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Chicago Opening Day, 70 Degrees and the Upcoming Apocalypse

5 April 2010 No Comment

The following two phrases do not go together for Chicago baseball – Opening Day and seventy degrees. Every Chicago home opener I can remember has been cold and rainy. For example, last year, the White Sox were rained out on Opening Day and the Cubs, on their home opener, had an hour and 15 minute rain delay before the game and temperatures in the 30’s for the entire game. I have spent many opening days (or home openers) freezing in the upper deck of either Wrigley Field or U.S. Cellular Field.

However, for some unknown reason, the weather changed for 2010. The temperature was in the mid 70’s and there was not a cloud in the sky. This, I would call, an unreal day for Chicago baseball in April. And a definite reason to cut out of work and head to the ballpark. I was not alone in that opinion.

As usual, I did not have a ticket for the game – assuming it would be 35 degrees and rainy and several fans would be giving away their tickets before the first pitch. However, when I logged onto craiglist.org before taking the train to the ballpark, most ads were asking for tickets. The ads that were offering tickets were far more expensive than I expected. For example, a listing from Halsted St. and 33rd St. stated they had SRO for $85 and lower level for $125. Although this was too much for me, I knew what I should expect when arriving at U.S. Cellular Field – a tough secondary ticket market to find a cheap ticket.

When I got off the train and walked towards U.S. Cellular Field, a lot of people were looking for extra tickets. As I walked from the train, passed Gate 5 and arrived at the main box office there were only people looking for tickets – I could not even find a scalper selling tickets. I knew I would find a ticket based on the craigslist ads but was unsure how much I would actually have to pay.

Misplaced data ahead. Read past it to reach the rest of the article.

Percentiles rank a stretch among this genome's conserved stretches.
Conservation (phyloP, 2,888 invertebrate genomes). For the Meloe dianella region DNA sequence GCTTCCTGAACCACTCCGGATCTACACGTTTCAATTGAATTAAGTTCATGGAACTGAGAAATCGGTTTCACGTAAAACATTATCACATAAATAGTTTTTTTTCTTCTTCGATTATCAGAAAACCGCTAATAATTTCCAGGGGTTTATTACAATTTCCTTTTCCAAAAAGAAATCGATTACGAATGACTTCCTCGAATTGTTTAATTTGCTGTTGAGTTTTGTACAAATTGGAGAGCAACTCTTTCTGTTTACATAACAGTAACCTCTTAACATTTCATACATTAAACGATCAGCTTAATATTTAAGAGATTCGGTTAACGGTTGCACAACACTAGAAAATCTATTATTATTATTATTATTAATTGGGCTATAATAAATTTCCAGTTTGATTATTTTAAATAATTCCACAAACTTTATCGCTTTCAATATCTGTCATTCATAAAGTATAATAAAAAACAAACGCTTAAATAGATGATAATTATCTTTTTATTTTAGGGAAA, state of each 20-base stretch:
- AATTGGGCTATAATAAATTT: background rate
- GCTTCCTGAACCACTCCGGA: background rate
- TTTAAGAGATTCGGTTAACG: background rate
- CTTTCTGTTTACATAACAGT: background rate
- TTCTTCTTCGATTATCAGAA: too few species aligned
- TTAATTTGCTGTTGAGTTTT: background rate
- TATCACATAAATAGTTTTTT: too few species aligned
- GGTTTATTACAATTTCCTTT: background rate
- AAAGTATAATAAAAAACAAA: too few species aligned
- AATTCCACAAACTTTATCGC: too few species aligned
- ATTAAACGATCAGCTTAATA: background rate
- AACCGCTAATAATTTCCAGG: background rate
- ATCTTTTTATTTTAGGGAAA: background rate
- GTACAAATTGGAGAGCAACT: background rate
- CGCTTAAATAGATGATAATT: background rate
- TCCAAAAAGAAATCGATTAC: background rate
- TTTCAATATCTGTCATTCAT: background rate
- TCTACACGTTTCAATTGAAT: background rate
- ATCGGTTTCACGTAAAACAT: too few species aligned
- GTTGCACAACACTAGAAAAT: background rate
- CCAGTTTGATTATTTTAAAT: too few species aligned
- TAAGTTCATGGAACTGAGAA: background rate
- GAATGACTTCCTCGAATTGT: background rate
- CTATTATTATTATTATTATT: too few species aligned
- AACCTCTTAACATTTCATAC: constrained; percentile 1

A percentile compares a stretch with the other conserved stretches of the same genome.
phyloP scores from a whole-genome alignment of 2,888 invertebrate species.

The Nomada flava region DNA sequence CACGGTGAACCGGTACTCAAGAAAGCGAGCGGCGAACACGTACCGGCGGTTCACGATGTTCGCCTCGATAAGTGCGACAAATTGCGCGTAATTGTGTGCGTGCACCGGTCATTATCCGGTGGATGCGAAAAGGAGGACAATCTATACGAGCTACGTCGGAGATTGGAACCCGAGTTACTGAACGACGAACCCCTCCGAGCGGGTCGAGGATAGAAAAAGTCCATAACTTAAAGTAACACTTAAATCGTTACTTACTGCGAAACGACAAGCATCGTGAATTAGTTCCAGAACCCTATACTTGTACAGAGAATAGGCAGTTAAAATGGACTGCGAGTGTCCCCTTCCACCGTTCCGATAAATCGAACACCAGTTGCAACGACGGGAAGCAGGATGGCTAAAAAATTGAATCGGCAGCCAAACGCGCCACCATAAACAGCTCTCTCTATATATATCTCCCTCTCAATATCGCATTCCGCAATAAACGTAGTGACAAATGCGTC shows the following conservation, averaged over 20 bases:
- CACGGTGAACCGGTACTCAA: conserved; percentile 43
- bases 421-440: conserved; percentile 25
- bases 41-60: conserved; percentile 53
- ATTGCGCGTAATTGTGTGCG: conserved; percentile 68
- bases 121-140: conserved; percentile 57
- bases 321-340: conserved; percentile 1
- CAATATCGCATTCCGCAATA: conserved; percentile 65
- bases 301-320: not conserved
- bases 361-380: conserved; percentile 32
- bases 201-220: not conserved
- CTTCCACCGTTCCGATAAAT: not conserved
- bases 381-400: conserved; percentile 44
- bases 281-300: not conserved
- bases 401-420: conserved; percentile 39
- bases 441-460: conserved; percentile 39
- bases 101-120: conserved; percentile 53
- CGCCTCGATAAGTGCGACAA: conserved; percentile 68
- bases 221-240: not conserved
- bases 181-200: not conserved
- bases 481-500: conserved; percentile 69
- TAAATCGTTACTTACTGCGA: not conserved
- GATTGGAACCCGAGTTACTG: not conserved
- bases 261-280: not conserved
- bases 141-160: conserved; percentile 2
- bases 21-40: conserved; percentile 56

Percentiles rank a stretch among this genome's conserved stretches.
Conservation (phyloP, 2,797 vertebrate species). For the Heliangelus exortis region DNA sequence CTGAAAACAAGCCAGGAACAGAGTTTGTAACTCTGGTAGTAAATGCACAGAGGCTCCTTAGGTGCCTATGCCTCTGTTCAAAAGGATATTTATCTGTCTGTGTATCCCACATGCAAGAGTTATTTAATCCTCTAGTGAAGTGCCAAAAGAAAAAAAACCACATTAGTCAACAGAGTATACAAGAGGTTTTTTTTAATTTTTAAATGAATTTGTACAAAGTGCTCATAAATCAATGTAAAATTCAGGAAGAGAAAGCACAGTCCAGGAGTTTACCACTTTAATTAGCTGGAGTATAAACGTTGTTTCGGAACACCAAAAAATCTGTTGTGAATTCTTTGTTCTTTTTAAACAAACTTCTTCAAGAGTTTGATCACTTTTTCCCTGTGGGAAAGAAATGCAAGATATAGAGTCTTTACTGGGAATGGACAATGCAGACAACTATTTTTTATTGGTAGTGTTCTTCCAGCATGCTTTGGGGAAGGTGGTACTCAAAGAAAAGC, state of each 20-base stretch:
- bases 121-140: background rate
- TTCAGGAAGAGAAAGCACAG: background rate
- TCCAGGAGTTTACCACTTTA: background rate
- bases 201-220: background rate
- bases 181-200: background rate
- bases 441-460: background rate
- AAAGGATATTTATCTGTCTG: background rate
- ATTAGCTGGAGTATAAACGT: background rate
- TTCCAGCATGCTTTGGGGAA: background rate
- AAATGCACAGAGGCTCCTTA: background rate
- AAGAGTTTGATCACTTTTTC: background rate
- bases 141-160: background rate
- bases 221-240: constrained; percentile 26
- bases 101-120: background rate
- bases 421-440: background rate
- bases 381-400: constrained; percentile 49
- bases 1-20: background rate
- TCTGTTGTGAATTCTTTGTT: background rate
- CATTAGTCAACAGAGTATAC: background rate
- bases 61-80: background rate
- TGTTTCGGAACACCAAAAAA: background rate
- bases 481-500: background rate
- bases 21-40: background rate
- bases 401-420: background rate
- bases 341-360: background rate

At some point I knew I would need to walk along 35th St. towards 35th Street Red Hot (a hot dog stand where scalpers normally congregate as long as the Chicago Police are not pestering them). Instead, I chose to walk towards Gate 3 and would continue into the U.S. Cellular Field parking lots if necessary.

As I walked passed Gate 3, I asked three guys if they had an extra ticket. And, luckily, they did. Face value for the ticket was $49 (section 107). I knew extra tickets were scarce, so I knew I would have to pay face value. However, I hesitated to pay face until the guy said, “I believe I can get face value for the ticket.” I paid the $50 immediately.

Even though I thought it could take me awhile to find a ticket since tickets were scarce, I was off the train at 12:35 pm and was inside U.S. Cellular Field at 12:50 pm. I had a lot of work to do and it was much more difficult than I thought it would be, but I was able to buy a ticket for a reasonable price within 15 minutes.

Cleveland Indians at Chicago White Sox
The highlight of the game was Mark Buehrle’s flip-the-ball-between-his-legs-with-his-glove trick to record an out in the 5th inning. Other than that, it was business as usual for the White Sox who made quick work of the Cleveland Indians. Buehrle allowed three hits over seven innings and Paul Konerko homered in his first at-bat of the season to lead the White Sox to a 6-0 victory. The win spoiled manager Manny Acta’s debut and Jake Westbrook’s first start since May 28, 2008. Westbrook hit Carlos Quentin twice and tied a club record throwing four wild pitches.

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